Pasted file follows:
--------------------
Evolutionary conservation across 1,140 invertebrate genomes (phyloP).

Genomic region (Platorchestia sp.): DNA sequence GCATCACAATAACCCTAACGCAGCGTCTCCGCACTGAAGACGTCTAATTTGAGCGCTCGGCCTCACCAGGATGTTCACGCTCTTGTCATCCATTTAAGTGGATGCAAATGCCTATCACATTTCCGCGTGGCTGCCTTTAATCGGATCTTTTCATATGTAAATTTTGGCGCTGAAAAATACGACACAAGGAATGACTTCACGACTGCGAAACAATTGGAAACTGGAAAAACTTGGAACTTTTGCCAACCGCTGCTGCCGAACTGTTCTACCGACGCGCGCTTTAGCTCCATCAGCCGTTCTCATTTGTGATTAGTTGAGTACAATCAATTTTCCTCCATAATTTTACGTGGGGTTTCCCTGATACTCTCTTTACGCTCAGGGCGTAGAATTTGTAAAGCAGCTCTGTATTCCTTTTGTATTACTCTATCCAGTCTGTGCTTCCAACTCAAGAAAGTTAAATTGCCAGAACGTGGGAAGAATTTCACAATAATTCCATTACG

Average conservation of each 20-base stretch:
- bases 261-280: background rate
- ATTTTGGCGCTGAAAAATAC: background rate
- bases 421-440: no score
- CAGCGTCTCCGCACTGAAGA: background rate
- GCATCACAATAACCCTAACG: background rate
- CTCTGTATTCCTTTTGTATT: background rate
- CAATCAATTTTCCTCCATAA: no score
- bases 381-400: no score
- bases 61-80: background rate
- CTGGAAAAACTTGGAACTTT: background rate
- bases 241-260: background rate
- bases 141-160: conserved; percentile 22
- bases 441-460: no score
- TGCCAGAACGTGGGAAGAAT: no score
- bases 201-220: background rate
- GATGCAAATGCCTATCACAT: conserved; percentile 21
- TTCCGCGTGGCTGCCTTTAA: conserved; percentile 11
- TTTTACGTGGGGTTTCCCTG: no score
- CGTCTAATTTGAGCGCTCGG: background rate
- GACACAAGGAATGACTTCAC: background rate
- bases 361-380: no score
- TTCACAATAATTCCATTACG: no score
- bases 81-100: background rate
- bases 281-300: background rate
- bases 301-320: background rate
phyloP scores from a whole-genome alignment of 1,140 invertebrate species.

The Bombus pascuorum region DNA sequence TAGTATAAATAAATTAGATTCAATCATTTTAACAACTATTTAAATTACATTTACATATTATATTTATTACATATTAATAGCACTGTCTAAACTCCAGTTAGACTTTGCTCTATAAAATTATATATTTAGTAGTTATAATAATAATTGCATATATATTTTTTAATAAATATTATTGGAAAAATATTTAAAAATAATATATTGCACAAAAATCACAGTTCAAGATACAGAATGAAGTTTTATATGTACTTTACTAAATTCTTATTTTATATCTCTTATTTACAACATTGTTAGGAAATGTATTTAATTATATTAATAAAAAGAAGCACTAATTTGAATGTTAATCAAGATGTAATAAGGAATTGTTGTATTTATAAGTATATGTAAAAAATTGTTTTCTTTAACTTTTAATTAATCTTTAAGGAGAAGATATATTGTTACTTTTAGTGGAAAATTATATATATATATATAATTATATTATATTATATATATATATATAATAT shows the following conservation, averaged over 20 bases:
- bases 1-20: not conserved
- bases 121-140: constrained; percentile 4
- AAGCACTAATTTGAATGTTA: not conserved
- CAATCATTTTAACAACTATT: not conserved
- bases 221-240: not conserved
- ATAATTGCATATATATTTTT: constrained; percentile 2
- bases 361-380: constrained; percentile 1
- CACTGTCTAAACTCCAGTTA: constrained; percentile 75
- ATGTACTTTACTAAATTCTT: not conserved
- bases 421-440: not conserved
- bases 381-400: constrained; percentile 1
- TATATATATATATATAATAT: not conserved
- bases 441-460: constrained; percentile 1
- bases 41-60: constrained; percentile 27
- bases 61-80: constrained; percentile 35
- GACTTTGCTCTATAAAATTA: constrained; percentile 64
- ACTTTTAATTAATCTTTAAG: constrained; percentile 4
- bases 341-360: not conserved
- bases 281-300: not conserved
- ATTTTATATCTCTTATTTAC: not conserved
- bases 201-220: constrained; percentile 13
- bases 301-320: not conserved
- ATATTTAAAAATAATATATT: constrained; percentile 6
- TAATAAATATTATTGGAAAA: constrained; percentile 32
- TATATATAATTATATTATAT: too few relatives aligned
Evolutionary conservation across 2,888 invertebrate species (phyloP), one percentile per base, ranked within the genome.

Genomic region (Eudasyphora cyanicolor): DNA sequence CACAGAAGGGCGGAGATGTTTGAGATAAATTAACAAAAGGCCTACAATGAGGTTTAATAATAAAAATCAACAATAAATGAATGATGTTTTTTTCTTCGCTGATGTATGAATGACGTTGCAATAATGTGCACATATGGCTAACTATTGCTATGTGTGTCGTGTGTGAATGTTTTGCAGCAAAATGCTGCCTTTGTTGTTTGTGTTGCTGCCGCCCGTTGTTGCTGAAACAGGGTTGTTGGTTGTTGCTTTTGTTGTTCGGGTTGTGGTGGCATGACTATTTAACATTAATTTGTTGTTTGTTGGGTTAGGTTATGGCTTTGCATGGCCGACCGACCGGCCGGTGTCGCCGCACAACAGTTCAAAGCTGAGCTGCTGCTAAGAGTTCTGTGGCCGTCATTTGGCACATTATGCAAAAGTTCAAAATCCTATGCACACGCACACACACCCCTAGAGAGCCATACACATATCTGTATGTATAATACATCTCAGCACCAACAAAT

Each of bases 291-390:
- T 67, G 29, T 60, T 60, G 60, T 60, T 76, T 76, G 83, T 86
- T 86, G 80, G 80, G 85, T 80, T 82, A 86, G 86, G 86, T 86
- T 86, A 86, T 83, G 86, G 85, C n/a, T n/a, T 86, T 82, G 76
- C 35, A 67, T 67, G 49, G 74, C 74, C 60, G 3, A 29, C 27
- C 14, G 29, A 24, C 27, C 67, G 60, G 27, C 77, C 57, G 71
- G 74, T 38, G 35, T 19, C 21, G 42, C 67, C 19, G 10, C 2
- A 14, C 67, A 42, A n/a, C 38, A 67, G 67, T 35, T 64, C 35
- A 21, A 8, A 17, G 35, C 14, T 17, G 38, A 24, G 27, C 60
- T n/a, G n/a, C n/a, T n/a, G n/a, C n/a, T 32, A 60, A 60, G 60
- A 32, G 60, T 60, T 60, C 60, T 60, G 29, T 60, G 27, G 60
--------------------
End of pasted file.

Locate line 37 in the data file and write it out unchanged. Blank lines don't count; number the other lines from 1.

- bases 361-380: constrained; percentile 1